Jugglers showcase their talent on streets PDF Print E-mail
Written by ALEX ASPACHER Sentinel Staff Writer   
Saturday, 20 July 2013 08:32
Sam Malcolm juggles sharp knives while balancing one on his head during the Busker Competition in downtown Bowling Green Friday afternoon. (Photo: Shane Hughes/Sentinel-Tribune)
Performers took to the downtown streets with balls, batons, knives and any other objects they could think to toss in the air Friday.
Six members of the International Jugglers' Association, in BG for the group's annual festival this week, squared off in the Busker Competition, each working their crowd for 20 minutes to rustle up as much cash as possible.
Spectators were free to toss in their own money, while IJA members were each given 10 "busker bucks" to support their favorite acts. Monetary totals were figured in with judges scores to rank the jugglers, among whom a $3,000 prize pool was divided.
John Satriano, a juggler from Philadelphia, Pa., who served as one of the judges, evaluated performers on execution, audience interest, creativity and stage presence. An experienced juggler who said he's likely seen each trick a thousand times, Satriano said he watched for others to do something inventive that surprised him and captivated the audience.
"Street performing is about holding a crowd with the strength of your presence," he said.
Sam Malcolm, of Boulder, Colo., left the reins of his show in the hands of a 9-year-old assistant to sprint to Main Street and recruit.
"Hey, random guy on the street!" he yelled. "Come watch, something amazing is about to happen!"
The contest contained an element of controversy as Malcolm and at least one other performer had to call an audible after they were told by police and fire personnel that a permit had not been approved and they weren't allowed to use fire in their acts.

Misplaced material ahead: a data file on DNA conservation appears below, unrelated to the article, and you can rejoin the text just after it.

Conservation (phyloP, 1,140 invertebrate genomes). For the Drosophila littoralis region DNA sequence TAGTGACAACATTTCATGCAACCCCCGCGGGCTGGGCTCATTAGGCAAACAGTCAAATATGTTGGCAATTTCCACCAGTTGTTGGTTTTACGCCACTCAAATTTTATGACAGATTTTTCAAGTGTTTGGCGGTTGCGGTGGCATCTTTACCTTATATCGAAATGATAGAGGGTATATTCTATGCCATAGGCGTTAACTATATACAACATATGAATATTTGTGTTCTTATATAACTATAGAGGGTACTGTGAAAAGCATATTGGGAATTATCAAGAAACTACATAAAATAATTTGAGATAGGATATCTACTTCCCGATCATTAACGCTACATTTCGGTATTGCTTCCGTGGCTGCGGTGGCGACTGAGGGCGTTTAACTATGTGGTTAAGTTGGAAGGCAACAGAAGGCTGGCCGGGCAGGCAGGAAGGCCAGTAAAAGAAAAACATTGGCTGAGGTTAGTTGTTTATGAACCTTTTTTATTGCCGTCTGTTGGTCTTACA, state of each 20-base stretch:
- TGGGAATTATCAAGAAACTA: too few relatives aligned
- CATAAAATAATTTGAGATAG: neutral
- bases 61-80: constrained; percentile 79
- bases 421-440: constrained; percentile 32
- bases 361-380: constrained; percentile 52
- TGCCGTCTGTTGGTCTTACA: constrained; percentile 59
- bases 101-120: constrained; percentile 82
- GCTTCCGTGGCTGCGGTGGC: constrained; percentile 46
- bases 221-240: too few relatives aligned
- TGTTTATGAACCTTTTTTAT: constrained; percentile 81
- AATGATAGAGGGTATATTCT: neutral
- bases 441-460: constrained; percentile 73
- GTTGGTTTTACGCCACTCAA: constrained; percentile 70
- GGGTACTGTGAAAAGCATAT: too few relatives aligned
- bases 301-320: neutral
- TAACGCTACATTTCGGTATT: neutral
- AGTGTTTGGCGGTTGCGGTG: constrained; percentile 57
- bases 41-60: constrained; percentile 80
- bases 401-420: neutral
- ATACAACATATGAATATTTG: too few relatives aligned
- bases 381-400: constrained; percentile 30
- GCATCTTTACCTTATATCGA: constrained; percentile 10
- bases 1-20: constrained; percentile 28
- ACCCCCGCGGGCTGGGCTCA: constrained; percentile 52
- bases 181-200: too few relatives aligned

Malcolm, whose specialty involves fire, planned to juggle five torches and said he was disappointed with having to switch to knives.
Warren Hammond, also of Boulder, Colo., had his finale derailed, forcing him to solveĀ  a Rubik's cube while audience members dumped water on his pants, rather than work the colored puzzle with his pants on fire.
Officers apparently didn't reach Michael Rosman, of Baltimore, Md., in time, as he said he juggled lit torches, as well as knives, while balancing on a table.
Rosman said he didn't think the presence of fire helped his act much, as it kept him from visiting the crowd more to collect money.
Fire or not, Hammond, Malcolm and the others clearly made an impression on audience members, each collecting plenty of real cash.
An organizer of the event responsible for the results did not immediately return phone messages.
Malcolm said the festival, which concludes Sunday, is a huge event for the juggling community each year, a chance to make friends and share their art.

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